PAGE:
The main plot of the book surrounds Christian and Elyse fixing his boat in the hopes of winning the regatta–and a bet Christian’s father made that impacts the future of the entire city. (I’m purposefully being vague, guys.) The “boat plot” did a fantastic job of creating a skeleton to carry the rest of the subplots, and gave the book a clear rise toward the climax that left me unable to put the book down (literally–I read this book in essentially one sitting).
The romance between Christian and Elyse was gorgeous and sweet. I love them as a couple. Their transition from strangers to friends to significant others was paced well and felt realistic. Christian was a likable love interest who clearly had his own character; he was not just a hot body for Elyse to fall for. He had depth that many YA males lack–which presented a problem. He was introduced as a playboy who only had flings and never cared about the girls he slept with–but I never bought it. From the early scenes with him, it was clear that Christian was a good, complex guy, who would be good for Elyse. Of course, I was glad that the love interest wasn’t a jerk, but it was unnecessary for Ockler to try to pass him off as the bad boy if none of his actions would ever reflect it.
The other characters added necessary components to the story, but tended to come off flat. One part of the book that suffered because of this was the concept of Elyse’s five sisters. The reader never “met” any of them directly, and Elyse’s twin only appeared in the story for flashbacks and short scenes. I ended up not caring about her sisters, even though that was supposed to be a large portion of Elyse’s character and childhood.
The friends did a good job being friendly to Elyse, but I never felt like I met them. They were just shell of characters who existed to create a friend group and help Elyse heal. Their flatness did not kill the book, but I would have appreciated some suggestions of depth from them.
I hated most of the parents in this book, which was the point. All of the parental figures were believable–and that was what made me so angry. Most of them were horrible, greedy people who used their children as bargaining chips. The discussion of parental control of teenagers’ lives was relatable to the extreme, and I appreciated that Ockler created characters that I know exist in the world today (and that I wish my friends didn’t have to deal with). The juxtaposition of the sons’ friendship and the fathers’ rivalry created emotional conflicts that helped to ensure that The Summer of Chasing Mermaids was more than just a romance.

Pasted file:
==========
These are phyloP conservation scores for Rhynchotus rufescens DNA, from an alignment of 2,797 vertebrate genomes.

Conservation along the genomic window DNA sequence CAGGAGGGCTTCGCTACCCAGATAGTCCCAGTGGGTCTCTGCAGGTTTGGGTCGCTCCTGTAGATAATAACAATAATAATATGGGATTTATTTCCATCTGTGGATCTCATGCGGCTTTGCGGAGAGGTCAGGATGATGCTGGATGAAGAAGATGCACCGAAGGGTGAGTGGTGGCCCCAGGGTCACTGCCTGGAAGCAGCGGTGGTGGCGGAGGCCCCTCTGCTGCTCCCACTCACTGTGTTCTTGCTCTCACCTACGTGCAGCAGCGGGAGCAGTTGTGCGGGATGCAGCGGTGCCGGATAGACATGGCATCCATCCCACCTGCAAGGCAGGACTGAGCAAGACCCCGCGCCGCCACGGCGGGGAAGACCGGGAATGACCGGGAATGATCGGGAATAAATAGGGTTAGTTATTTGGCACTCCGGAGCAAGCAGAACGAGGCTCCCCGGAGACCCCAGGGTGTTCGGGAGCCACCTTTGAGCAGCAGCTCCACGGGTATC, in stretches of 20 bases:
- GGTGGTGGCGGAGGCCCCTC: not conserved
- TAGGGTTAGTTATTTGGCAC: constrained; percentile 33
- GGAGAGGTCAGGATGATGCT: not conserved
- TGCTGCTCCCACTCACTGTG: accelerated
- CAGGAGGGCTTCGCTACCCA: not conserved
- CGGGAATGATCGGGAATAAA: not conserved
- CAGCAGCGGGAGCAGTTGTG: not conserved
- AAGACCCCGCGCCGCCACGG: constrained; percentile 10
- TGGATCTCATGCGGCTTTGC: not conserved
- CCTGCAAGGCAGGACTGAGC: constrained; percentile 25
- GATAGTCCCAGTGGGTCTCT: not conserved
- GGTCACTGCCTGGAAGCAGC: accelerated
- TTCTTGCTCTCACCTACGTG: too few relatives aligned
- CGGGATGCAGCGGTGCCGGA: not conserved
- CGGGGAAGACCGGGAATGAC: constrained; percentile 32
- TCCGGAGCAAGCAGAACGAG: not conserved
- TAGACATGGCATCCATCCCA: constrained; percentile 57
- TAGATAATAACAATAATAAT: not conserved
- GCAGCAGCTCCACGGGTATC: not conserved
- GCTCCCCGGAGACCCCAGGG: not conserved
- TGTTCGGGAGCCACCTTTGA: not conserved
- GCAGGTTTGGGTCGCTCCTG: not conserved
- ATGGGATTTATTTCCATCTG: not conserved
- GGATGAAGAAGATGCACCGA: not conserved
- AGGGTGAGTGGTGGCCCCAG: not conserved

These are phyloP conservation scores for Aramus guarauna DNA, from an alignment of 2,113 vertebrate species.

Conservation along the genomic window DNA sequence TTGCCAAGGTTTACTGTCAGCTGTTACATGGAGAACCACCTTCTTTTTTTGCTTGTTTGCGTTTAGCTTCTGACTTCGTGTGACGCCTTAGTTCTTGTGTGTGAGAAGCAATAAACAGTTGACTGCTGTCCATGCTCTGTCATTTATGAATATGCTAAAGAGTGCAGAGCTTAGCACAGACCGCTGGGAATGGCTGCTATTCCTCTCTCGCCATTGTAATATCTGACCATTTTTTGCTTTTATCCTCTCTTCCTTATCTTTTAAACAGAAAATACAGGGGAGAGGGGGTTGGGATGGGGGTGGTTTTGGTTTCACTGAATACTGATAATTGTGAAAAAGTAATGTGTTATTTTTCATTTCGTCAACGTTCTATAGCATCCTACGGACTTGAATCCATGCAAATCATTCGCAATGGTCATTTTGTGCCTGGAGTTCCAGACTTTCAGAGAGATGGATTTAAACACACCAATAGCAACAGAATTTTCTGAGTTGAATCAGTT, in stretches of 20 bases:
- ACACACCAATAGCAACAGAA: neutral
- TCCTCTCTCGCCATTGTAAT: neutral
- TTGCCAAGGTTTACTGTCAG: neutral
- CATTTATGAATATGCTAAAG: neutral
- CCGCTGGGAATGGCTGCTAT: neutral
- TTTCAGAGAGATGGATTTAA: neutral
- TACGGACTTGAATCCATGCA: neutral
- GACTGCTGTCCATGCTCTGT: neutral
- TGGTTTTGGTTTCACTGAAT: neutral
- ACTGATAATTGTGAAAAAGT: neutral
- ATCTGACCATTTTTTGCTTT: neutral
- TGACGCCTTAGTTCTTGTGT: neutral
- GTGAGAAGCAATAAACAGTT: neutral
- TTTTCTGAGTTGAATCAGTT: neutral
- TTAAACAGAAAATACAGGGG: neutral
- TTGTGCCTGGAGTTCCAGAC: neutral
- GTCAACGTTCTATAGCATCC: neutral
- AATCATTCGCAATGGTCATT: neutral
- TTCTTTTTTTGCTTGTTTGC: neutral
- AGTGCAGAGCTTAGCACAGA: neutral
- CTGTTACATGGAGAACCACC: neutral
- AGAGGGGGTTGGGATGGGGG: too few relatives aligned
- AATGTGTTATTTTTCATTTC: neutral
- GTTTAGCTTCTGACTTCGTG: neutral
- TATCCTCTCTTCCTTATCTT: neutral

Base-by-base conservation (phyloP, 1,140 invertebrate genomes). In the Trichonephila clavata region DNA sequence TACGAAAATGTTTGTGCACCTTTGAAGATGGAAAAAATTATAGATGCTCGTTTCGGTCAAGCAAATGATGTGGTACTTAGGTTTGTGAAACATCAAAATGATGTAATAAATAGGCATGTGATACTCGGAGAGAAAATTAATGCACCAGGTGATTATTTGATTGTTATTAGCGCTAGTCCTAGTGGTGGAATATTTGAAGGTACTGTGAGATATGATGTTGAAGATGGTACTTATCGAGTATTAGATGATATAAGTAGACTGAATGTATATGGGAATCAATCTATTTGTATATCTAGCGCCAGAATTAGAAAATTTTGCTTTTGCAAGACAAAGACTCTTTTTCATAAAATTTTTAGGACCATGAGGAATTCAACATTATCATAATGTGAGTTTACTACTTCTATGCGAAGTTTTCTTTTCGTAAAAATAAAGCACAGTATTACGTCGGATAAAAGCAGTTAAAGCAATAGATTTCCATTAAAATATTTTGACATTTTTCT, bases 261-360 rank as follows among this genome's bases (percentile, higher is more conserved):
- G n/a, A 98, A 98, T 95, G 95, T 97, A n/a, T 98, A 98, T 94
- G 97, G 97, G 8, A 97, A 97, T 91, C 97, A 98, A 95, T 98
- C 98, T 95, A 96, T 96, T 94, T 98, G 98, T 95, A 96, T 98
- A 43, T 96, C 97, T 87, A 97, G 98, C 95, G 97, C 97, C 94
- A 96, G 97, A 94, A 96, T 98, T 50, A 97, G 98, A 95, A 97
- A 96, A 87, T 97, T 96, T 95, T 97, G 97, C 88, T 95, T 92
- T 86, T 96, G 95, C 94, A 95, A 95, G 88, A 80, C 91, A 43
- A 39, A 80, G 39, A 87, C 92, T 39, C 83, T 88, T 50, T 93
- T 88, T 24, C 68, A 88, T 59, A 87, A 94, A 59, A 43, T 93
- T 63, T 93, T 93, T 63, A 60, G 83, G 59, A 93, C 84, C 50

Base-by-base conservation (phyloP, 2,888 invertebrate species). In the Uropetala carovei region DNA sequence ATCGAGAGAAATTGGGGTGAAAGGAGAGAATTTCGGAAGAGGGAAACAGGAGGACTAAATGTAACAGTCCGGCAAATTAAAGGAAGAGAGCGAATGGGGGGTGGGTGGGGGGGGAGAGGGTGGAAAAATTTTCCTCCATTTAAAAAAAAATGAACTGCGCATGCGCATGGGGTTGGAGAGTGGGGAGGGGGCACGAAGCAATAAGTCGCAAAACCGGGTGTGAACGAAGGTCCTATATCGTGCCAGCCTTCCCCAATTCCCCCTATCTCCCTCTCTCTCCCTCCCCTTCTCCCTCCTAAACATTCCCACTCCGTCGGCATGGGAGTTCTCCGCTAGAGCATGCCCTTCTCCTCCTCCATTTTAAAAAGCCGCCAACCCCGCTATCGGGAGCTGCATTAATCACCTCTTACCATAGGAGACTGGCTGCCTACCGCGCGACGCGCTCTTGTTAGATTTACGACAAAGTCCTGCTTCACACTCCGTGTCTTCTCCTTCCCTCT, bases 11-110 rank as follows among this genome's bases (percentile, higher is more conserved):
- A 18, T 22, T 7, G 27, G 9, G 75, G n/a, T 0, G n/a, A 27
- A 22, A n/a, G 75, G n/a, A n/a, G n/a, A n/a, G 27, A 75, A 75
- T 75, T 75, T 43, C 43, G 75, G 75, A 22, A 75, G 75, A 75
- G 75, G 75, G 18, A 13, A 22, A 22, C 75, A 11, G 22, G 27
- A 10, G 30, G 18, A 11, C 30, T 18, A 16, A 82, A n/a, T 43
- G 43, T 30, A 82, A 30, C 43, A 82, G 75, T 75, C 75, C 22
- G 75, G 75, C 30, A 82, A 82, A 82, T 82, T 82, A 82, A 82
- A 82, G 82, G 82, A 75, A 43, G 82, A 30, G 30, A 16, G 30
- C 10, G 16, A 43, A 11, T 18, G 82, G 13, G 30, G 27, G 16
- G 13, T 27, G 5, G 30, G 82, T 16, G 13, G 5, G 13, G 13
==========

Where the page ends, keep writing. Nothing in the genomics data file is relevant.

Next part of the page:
I was surprised by the social commentary this book. The discussion of gender roles (which tied in gorgeously to the title) was honest and simple, but it made this book memorable. The gender identity subplot tied in with the other plot lines, ensuring that it didn’t feel superfluous or disconnected. It was part of the story, and it got the point across successfully without monopolizing the entire plot.
Connecting to the title, the mermaid motif was a subtle but charming part of the plot. I liked how it connected subplots and added whimsy to the story. I can’t say I was a fan of the moments when the mermaid motif became almost paranormal, but that was because of personal issues with magical elements cropping up in contemporary stories, not because the scenes hurt the book–they didn’t. I will say that the melodramatic prologue was absolutely unnecessary and only served to confuse me. If you’re thinking about picking this book up, just skip the first few pages. The plot circles back around to them anyway, so you aren’t (in my opinion, but feel free to challenge me in the comment section) missing anything.
I would recommend this book to people who are skeptical of YA Chicklit. My sister (who has famously given up on contemporary YA) read this book and really enjoyed it, possibly more than me. The depth and power of this book put it in its own league, far above the simple romance-driven plots normally found in this genre.